It is well documented that for more than a century after its birth, photography, with a few exceptions like spirit photography (a sensational example of which is the portrait of Mary Todd with Lincoln’s ghost), was assumed to be authentic: because of the immediacy of the photographic process, it was believed to be a veracious account of whatever the camera lens was pointed toward. Photography, more so than any other medium, has been used to document—in the strictest definition of that word—cultural history. The power that a photograph can possess is immeasurable, and is crucial to understanding the world around us.
My interest in photography was piqued when I discovered artists challenging these traditions. While researching cinema and its influences on photography (Jean Luc Godard, Wim Wenders, Chantal Akerman), I was introduced to artists using the medium in a more directorial manner: “making as opposed to taking,” creating instead of capturing what already exists which became prevalent in the 1970’s and work by artists such as Theresa Hubbard and Alexander Birchler, Uta Barth, Sophie Calle and James Casebere, to name a few, were highly influential. This cinematic mode appealed to my desire to create invented narratives, opened doors for me to explore the medium in a new way, and ultimately led to a sequential way of thinking that resulted in me making books, videos, and photographic series.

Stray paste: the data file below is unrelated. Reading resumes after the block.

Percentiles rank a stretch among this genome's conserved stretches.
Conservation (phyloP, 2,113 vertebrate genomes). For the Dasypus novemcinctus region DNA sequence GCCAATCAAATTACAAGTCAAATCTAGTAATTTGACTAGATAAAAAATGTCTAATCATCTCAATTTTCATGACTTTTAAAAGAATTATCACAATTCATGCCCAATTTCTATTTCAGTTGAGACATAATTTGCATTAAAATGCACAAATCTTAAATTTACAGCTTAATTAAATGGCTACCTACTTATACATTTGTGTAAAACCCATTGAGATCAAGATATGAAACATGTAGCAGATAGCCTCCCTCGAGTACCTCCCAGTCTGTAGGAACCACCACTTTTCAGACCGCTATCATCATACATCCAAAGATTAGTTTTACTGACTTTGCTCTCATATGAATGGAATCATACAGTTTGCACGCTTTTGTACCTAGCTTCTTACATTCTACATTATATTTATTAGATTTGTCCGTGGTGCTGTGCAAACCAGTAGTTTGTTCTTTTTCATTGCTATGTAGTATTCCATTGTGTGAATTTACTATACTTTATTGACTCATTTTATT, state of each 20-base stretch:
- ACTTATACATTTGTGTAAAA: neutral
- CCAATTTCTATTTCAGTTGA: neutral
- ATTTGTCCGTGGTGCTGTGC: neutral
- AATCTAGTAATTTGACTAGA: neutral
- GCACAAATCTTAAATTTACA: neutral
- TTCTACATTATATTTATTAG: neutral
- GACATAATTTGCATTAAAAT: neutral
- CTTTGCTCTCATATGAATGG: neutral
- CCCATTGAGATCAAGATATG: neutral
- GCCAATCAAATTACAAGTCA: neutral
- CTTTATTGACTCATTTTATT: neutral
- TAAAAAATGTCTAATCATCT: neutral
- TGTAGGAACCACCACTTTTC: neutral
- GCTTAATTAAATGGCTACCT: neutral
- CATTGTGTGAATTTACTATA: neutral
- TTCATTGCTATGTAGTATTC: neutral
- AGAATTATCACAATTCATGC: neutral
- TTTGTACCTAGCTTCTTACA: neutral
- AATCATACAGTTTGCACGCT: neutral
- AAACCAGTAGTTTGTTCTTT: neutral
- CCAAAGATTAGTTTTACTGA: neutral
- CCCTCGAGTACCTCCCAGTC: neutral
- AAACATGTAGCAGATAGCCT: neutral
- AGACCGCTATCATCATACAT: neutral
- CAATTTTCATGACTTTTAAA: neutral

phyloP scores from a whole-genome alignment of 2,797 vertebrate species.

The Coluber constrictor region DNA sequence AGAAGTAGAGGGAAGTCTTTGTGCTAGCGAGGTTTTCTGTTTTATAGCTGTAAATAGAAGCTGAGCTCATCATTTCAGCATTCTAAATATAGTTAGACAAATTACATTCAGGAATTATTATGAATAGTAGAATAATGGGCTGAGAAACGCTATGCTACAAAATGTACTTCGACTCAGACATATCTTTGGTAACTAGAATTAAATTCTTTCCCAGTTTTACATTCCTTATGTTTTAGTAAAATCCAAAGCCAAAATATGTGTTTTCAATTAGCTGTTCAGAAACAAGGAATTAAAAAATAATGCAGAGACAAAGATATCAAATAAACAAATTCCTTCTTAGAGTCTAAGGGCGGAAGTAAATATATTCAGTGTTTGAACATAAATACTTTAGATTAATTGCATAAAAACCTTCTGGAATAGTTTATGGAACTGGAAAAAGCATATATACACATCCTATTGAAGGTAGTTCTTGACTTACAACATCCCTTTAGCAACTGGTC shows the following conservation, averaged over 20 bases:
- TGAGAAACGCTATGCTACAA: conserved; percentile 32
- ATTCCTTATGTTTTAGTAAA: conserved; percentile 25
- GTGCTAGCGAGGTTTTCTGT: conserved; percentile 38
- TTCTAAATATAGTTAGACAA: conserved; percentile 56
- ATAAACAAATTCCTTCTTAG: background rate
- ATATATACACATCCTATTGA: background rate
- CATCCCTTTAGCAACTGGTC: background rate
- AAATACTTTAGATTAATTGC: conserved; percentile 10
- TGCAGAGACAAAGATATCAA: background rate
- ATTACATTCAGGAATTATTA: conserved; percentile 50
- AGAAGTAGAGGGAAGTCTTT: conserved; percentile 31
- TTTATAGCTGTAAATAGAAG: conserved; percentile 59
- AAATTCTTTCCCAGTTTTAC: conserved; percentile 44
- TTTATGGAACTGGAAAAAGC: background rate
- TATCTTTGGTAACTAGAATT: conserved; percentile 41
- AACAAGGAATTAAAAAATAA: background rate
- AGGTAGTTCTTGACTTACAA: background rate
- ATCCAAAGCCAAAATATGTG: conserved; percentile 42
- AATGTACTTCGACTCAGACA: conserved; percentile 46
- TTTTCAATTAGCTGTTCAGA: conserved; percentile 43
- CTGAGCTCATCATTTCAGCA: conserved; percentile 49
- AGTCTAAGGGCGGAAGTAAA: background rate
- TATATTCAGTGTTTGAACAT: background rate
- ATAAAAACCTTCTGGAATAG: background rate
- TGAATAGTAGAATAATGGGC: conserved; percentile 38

Over the last few years my work has veered towards objects that I have hand built on a tabletop scale in my home studio and then digitally combine with subjects I photograph that can be found in the world, particularly landscapes and seascapes. Although the impetus for the imagery derives from an existing narrative, the use of characters and plot are less relevant than they have been in the past and ideas relate as a series instead of a sequence of events.